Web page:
Our designer, Carol, had her year anniversary yesterday. She put together this awesome collection of thoughts about her first year at MindSumo and in the Bay Area:
I don’t really know what I was looking for when I started applying to jobs in the Bay Area. From my hometown in suburbia Maryland, California was a vast and sunny land of opportunity, where small companies produced big ideas and made a lot of money, where all you needed was your passion and your mind, and where everyone had compost bins and grew their own arugula. Basically, I had watched The Social Network and that’s about it. I didn’t really know what a “start-up” was. I didn’t have a smartphone. My laptop, if you can even call it that, was a 6 year old lunker of a Dell (it was lime green, ran Windows Vista, and I loved it).
Being at MindSumo has been a journey unto itself. It has been a humbling learning experience, and an empowering opportunity for growth. With such a small team, we don’t live the glamorous techie life perpetuated by larger companies. We don’t recline in pod chairs in glass lounges. We don’t have kitchens stocked with organic fruit, granola, and kombucha on tap. We don’t drive our electric cars to work. We have an office (finally), some IKEA furniture, and our own computers. We have each other and we have a lot of fun. Aww. </sap>
Anyway, I had started writing a rather epic personal essay but scrapped it in order to make this ramble more internet friendly. And so, I present to you 6 things I’ve learned from one year at this great little company.
1) Age doesn’t matter
I will not disclose the average age of our company but I will say that it has made me realize that you are capable of great things at any point in your life.
2) Good design is not just about making things pretty
Growing up in the 90s and watching a lot of anime made me want to embellish everything with swirls and sparkles and animated gifs. It’s not user-friendly. Don’t do it.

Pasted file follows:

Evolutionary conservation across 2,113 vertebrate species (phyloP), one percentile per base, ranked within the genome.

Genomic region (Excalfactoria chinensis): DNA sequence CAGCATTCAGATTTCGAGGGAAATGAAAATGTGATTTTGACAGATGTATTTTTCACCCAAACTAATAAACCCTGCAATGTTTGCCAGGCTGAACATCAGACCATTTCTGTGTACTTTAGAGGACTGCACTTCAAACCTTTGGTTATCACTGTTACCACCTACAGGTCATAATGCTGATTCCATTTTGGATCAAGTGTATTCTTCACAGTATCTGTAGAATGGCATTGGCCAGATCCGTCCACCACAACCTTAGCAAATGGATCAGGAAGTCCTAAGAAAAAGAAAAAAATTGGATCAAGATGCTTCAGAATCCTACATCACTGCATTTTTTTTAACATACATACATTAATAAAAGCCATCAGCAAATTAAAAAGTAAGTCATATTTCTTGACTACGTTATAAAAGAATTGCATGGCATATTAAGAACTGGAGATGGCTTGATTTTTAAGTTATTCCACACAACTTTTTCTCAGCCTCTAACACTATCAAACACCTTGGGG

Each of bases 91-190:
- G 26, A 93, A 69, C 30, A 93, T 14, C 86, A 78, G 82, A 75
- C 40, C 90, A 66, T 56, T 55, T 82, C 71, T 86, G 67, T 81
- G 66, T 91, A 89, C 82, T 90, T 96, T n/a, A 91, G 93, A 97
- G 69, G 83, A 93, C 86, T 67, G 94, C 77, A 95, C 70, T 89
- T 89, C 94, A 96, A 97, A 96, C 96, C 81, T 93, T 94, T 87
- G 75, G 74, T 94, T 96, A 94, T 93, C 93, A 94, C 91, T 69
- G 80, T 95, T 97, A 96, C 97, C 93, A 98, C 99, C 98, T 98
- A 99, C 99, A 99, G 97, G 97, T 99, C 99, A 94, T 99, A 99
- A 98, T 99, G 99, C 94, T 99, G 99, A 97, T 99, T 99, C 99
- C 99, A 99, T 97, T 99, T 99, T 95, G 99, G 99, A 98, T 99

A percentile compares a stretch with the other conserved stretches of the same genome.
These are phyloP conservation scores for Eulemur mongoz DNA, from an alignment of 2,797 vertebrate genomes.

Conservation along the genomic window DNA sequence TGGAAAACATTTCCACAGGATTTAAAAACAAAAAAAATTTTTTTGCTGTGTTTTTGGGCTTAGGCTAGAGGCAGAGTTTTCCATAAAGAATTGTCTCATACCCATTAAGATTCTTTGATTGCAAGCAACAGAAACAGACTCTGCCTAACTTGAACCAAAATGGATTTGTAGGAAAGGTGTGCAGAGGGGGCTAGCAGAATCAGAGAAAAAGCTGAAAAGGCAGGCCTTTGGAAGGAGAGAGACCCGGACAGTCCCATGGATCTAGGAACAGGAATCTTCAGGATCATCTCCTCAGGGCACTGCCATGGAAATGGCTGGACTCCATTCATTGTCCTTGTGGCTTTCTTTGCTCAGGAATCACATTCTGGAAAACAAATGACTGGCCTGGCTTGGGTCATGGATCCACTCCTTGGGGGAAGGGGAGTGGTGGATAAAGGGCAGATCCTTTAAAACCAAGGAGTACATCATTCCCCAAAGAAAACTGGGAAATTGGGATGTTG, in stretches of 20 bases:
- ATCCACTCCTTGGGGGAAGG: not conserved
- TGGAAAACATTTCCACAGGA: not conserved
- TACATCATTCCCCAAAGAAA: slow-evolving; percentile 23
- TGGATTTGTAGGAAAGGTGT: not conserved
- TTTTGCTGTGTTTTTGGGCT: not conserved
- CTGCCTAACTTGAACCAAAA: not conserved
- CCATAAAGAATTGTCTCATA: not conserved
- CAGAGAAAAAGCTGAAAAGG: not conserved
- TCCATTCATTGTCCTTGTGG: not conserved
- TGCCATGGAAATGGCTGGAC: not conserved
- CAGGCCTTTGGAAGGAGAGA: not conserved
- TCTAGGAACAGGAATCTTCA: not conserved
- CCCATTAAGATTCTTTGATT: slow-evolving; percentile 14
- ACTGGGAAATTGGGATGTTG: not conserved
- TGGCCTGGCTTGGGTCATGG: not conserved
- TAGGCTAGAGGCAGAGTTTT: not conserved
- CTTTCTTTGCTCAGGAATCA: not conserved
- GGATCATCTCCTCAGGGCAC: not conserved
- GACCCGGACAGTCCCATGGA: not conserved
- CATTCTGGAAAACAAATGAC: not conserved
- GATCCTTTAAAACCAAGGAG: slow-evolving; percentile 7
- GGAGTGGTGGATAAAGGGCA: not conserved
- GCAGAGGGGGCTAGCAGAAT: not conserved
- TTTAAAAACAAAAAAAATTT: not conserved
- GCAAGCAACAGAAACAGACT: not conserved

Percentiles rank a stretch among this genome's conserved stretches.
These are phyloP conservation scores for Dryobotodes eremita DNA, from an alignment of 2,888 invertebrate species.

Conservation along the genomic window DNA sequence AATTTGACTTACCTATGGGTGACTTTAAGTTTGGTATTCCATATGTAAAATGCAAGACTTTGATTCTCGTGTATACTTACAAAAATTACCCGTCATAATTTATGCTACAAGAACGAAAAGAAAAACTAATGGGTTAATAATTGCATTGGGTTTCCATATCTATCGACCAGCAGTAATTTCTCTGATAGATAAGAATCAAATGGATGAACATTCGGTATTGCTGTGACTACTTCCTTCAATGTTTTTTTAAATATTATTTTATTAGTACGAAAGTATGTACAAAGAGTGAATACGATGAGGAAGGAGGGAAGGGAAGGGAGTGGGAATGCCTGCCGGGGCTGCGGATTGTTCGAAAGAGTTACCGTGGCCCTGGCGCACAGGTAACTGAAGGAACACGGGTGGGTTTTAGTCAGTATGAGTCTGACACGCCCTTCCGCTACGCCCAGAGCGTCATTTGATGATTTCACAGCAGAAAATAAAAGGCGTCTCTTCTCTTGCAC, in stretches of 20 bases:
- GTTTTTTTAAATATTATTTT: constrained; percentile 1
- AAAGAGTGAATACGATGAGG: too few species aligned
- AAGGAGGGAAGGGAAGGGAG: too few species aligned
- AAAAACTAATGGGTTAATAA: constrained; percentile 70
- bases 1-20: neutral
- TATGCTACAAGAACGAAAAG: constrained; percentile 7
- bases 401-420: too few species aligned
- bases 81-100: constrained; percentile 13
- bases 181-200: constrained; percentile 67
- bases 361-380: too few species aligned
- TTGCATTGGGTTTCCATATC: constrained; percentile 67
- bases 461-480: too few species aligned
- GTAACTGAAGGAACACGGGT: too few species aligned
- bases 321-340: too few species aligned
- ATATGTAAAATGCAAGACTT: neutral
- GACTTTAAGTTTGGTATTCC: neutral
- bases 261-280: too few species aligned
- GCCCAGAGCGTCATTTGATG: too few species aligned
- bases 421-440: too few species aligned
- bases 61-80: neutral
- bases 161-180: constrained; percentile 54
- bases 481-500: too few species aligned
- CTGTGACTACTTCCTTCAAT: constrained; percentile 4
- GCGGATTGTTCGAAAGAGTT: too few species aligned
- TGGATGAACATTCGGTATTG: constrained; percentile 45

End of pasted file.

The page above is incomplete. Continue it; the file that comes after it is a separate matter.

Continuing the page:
3) Engineers can be fun people too
Not always, but our engineers are almost like normal people!
4) Fake it ‘til you make it
I do feel like one needs a certain level of competence and skill to get anywhere, but a lot of it does come from a learned and well-practiced art of selling yourself. If you say you can do something (ie make a website) that you can only sort-of-do, then, well, you’re forced to learn it right? All’s well that ends well.
5) It’s not always sunny in San Francisco (or in Sumo-landia)
With such a small team, any sort of grudge-holding would potentially be the end. Sure, we all have different ideas about how our product should evolve, and our opinions can get rather loud sometimes but we try to keep our minds open. It’s not always possible to fulfill personal creative visions, but that’s the point of creating something as a team. Otherwise I’d just be making my own rainbow sparkly animated unicorn gif site by myself.
6) Companies don’t produce ideas, individuals do
Going off #5, as much as we are a team, we owe it to each other to put forth the best self that we individually can be. The team collaborates and refines ideas and ultimately gets things done, but each of us MindSumo-ers have our own strengths. All of our big ideas came from somebody’s “hey, wouldn’t it be cool if we…”, and it’s knowing that I could be that spark at any time that keeps me going.